This professional development has three phases. 

Phase I:  Participants have 26 hours of face-to-face training during which they discuss topics such as language acquisition, cultural and communication dynamics in the classroom, refugee resettlement, and working with adult English language learners, among others.  During this phase, participants also have hands on experience in the ESL classrooms at the Center for New Americans, working closely with one of the knowledgeable instructors in their classrooms, receiving coaching in both teaching and lesson planning. 

Phase II:  After reflecting on teaching practices and researching best practices, participants implement Action Research in their own classrooms. 

Phase III:  Participants present their Action Research at the annual Summer Summit Conference each July. 

Upon completion of all 3 phases, participants are eligible for state credentialing.

I was able to interview Sarah Jones, one of our newest instructors at the Center for New Americans.  Here is what she had to say about her experience ELIDP.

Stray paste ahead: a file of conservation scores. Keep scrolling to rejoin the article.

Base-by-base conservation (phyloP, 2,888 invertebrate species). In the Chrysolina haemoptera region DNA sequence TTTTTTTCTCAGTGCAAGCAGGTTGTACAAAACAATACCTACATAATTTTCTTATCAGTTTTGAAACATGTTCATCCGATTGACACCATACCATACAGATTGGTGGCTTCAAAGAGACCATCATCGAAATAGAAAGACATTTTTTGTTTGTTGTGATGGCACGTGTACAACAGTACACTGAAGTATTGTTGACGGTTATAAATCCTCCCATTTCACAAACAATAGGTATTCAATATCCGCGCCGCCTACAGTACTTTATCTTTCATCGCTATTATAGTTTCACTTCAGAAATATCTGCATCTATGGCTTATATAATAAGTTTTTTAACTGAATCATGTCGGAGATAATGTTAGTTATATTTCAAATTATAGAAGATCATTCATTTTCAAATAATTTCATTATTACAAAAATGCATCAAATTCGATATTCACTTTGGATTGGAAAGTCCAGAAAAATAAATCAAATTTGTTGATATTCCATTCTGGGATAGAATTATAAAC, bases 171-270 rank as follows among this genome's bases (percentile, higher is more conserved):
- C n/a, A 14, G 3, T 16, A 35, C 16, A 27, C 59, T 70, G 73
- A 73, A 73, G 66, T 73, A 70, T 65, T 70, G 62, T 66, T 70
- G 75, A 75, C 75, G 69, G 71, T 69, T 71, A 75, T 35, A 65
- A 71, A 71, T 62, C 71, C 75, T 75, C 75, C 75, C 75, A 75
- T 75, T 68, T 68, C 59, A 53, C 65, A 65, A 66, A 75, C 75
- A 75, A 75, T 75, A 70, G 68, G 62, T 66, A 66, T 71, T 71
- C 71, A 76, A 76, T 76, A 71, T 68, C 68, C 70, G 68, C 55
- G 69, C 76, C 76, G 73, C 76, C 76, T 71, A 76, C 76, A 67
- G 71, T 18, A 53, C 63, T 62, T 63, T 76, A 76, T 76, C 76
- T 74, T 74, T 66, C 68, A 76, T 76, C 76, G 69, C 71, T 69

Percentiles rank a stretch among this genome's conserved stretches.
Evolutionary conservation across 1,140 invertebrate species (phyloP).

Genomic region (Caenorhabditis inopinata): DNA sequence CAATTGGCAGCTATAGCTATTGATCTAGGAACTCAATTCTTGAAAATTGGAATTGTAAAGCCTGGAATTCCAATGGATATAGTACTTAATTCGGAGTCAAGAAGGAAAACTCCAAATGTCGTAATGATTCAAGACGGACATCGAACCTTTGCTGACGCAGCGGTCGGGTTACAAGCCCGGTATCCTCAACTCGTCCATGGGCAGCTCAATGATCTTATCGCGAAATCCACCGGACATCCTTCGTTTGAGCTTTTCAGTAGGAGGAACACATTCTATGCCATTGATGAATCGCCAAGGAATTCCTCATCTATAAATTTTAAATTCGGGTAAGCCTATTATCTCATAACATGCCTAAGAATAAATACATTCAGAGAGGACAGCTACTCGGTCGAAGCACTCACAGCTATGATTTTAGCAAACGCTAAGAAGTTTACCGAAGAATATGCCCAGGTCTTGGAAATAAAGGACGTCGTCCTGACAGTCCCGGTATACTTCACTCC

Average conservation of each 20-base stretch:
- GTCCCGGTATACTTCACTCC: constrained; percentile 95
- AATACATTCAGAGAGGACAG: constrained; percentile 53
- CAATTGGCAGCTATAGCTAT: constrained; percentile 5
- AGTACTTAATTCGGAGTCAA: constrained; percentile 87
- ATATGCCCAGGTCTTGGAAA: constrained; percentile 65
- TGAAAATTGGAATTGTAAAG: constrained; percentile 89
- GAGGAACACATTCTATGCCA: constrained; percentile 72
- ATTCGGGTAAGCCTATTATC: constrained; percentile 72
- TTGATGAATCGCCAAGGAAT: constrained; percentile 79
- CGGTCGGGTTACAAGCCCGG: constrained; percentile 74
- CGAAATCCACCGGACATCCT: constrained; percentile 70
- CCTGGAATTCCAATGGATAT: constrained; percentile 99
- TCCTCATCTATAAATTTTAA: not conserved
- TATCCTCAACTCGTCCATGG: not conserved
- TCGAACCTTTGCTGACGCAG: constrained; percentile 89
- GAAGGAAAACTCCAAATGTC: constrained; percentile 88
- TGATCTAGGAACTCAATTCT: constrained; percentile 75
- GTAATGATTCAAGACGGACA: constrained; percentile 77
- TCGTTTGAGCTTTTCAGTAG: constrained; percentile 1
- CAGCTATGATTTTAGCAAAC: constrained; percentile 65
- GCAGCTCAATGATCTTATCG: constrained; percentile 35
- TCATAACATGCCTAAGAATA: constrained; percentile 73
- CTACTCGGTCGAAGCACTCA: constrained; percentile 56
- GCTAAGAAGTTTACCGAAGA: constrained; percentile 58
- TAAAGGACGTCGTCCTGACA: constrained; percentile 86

What was your best takeaway from IDP?

My best takeaway from IDP was the feedback I received while working with my mentor. The simple strategies and techniques we discussed and practiced are ideal for creating a more student-centered learning environment.

How do you think IDP will help you in the classroom?

I think the various strategies and learning activities we discussed both in our group sessions and in the individual discussions with my mentor will help in my classroom. These discussions provided several ideas for increasing student engagement, and their implementation will result in more opportunities for students practice what they are learning.

How do you think the experience of meeting other ESL teachers from across the state could be beneficial?

I think meeting and collaborating with teachers from other programs is always beneficial, as it provides the opportunity to learn what strategies other teachers have found to be helpful in their classrooms and brainstorm ways to implement those strategies in your own classroom.